by Greg Ross, Head of Sustainability
More than 40 million people around the world are victims of modern slavery, 25 million of them in forced labour (ILO 20171); the majority of these working in the supply chains of global business2.
If we are to achieve the UN Sustainable Development Goal 8 – Decent Work and Economic Growth – and its target to “eradicate forced labour, end modern slavery and human trafficking” - by 2030, businesses and governments must do more to address these issues.
In 2014 only four countries were taking steps to develop legislation and investigate forced labour in business and government supply chains. In 2018, that number had increased to 36 countries.
Many of these issues that affect global businesses also affect Petrofac’s supply chain - we operate in challenging environments where human rights can become a source of risk, both for our business and the people who work in our supply chains. The main exposure in the construction industry is through the employment of large numbers of low-skilled migrant workers from ‘high risk’ countries at our sites. Migrant workers can be subject to risks including excessive debt incurred through high recruitment fees, non-payment of wages, poor living conditions and restricted mobility, which ultimately traps them in exploitative situations.
Our clients and industry stakeholders are increasingly aware of these issues and are promoting initiatives for companies to work together to improve labour rights and the welfare of workers across the industry.
I recently participated in one of these initiatives in Oman; At this industry-led Labour Forum I was encouraged to see the growing efforts across industry to identify and address the labour rights challenges we face,and position these issues as material to our business.
Aside from being the right thing to do, the commercial case for improving labour rights and worker welfare is compelling. In our experience, one of the keys elements of setting up successful projects is getting this right – when a workforce is happy and their concerns addressed, they’re more engaged in their work, they tend to operate more safely and efficiently, and the risk of project delays and disputes is minimised.
Petrofac has some 11,500 employees, around 80 nationalities, more than 20 offices and training centres across the globe, including India, United Kingdom, United States, Australia, Malaysia, UAE, and many more.
To understand just how global our supply chain truly is, consider the following: at the close of 2018, Petrofac supported nearly 75,000 jobs at our project and operational sites. Around 95% of these were through our subcontractors and the majority of these are migrant workers.
At the Labour Forum in Oman, the industry’s stakeholders gathered to discuss supply chain labour rights issues. Presenting Petrofac’s Labour Rights and Worker Welfare programme, I had the opportunity to discuss our challenges and learnings.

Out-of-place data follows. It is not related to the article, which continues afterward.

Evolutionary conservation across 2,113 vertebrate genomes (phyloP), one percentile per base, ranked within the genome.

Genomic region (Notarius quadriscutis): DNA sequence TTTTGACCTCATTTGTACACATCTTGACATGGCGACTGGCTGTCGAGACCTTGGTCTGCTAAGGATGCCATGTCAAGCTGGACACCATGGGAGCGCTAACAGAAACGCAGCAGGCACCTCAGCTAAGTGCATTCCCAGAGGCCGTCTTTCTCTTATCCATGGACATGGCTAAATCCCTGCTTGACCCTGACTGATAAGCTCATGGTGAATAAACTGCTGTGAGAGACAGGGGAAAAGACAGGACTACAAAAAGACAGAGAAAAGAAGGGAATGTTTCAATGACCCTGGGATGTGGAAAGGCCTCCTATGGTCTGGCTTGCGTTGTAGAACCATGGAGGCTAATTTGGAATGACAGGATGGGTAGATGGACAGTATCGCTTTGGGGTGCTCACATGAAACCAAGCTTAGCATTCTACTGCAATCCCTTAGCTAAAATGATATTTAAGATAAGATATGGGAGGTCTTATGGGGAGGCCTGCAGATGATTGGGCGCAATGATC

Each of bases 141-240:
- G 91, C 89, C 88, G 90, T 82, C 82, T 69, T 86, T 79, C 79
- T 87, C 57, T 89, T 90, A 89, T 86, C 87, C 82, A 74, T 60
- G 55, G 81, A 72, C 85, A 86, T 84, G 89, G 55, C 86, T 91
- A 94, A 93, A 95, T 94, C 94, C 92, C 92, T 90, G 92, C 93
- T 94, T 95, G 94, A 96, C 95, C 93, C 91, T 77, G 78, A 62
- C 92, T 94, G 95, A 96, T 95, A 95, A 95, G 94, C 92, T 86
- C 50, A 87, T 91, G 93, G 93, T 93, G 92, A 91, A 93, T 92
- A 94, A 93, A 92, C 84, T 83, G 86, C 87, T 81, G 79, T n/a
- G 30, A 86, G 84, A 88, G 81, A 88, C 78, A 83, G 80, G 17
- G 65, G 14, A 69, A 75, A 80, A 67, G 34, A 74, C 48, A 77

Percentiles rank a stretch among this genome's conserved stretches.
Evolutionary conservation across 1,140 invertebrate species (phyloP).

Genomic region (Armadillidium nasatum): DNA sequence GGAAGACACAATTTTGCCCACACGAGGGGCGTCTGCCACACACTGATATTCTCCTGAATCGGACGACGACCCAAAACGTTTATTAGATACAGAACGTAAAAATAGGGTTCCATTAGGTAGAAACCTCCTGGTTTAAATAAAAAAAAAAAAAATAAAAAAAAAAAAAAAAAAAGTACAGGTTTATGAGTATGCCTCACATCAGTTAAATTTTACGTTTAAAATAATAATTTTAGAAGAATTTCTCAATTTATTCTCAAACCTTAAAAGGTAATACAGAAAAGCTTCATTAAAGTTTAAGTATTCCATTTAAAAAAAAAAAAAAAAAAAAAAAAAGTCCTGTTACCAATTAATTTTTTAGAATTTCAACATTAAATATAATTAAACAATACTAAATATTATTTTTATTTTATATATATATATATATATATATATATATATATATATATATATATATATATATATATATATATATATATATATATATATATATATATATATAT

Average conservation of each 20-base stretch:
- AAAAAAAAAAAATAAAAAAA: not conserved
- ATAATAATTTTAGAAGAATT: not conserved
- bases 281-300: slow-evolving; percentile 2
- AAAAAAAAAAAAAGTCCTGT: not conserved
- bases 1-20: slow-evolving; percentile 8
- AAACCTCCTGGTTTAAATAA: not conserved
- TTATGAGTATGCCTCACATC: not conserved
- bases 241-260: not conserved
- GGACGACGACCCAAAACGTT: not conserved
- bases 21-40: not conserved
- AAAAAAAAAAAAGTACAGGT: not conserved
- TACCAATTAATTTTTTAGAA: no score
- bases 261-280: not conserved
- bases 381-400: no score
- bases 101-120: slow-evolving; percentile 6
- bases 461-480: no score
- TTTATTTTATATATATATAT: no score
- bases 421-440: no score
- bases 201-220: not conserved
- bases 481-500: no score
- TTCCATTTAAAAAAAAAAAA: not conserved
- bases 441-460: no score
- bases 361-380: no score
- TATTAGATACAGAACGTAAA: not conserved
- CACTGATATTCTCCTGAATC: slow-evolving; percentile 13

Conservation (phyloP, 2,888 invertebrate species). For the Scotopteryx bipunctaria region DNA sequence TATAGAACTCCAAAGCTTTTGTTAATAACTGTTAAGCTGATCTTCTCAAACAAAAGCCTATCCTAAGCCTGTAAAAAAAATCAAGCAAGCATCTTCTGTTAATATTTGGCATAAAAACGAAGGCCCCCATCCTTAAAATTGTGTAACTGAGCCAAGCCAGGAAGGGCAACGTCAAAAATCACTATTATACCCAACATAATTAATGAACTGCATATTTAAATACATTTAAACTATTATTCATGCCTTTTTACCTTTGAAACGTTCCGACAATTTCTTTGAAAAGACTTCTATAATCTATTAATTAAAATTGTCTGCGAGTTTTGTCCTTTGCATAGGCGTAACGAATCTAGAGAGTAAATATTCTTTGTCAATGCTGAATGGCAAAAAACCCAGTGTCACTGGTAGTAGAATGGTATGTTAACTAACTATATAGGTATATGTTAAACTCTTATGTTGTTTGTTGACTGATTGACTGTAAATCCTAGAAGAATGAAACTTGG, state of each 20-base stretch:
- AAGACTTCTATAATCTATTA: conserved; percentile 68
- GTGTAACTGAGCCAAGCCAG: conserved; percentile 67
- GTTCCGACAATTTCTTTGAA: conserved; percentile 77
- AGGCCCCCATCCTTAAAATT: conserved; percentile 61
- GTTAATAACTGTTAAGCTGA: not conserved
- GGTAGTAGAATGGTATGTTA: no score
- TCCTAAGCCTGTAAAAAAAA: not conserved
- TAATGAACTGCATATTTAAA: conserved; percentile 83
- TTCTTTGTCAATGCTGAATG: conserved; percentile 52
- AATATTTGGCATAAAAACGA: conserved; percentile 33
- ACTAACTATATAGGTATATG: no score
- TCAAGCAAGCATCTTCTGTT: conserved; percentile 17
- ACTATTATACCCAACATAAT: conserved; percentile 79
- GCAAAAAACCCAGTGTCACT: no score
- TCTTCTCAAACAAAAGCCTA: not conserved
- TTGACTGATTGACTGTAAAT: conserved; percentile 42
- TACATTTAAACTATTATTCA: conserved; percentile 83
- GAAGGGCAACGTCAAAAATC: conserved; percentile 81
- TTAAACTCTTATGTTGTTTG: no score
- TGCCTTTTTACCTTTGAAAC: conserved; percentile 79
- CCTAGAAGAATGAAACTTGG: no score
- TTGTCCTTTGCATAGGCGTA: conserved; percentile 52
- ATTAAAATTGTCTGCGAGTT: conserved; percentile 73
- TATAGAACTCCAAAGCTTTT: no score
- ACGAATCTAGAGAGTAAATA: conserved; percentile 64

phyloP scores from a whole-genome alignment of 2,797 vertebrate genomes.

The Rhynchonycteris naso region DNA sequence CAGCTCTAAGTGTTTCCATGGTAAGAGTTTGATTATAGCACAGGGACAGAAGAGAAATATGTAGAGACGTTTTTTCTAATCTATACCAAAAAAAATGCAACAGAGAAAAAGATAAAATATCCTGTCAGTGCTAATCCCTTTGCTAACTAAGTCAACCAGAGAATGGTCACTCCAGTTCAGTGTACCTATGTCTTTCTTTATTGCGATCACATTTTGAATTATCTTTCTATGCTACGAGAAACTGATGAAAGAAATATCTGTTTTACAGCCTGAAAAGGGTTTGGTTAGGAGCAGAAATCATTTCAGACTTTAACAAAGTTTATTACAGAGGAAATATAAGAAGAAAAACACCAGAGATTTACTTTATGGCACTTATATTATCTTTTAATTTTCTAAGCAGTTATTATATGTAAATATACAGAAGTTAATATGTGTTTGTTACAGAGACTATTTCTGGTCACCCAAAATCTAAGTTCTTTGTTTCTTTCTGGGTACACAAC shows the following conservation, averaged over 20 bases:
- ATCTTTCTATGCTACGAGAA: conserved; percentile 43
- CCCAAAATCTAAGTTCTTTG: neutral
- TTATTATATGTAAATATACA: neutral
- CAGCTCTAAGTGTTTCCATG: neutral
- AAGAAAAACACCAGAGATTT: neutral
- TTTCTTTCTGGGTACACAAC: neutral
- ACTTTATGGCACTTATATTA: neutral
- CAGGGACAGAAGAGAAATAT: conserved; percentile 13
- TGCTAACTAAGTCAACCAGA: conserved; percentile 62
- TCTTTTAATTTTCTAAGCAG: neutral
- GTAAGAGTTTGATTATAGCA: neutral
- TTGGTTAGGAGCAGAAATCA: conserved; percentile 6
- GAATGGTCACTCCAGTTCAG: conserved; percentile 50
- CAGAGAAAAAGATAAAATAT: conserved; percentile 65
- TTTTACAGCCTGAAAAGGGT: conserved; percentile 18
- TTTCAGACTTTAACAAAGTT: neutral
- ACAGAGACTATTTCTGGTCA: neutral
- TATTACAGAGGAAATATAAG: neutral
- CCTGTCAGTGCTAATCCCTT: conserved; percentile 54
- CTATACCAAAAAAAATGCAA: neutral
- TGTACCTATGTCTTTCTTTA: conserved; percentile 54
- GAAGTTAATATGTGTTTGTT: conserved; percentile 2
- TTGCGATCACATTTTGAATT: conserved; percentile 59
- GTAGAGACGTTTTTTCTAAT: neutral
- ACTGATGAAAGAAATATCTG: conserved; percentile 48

Our journey so far has been an interesting one. We embarked on our programme at the beginning of 2018 and the first - and crucial aspect - was to raise awareness of the issues and communicate relentlessly – with our partners, our subcontractors, and our people.
We developed and rolled out Worker Welfare and Labour Rights Standards that are aligned to the Building Responsibly Worker Welfare Principles, and incorporated them into our contract terms and conditions. We provided a tool kit for partners and subcontractors to help them introduce the right habits at site level, and have provided labour rights induction training for many of our subcontractors.
The Employer Pays Principle is being implemented down our supply chain, ensuring employing companies (not workers) pay for the cost of recruitment, thereby reducing the debt workers incur in their search for work.
We continue to involve others and collaborate, either by engaging directly with our supply chain and wider industry partners to share ideas, or by participating in workforce engagement initiatives to continually raise awareness and monitor progress.
Like every change initiative, the programme has had its challenges, from commercial concerns down our supply chain to recognising the limitations of where we have leverage, particularly lower down the chain where Petrofac did not have a direct contractual relationship with the third party. However, every month we’re seeing a progressively improving picture.
Being diligent and transparent and acting on labour issues is becoming critical for our business as we strive to improve efficiency. It’s not just the right thing to do, it’s the smart thing as well."
 International Labour Organisation - https://www.ilo.org/global/lang--en/index.htm
 Global Slavery Index - https://www.globalslaveryindex.org/
You might also be interested in: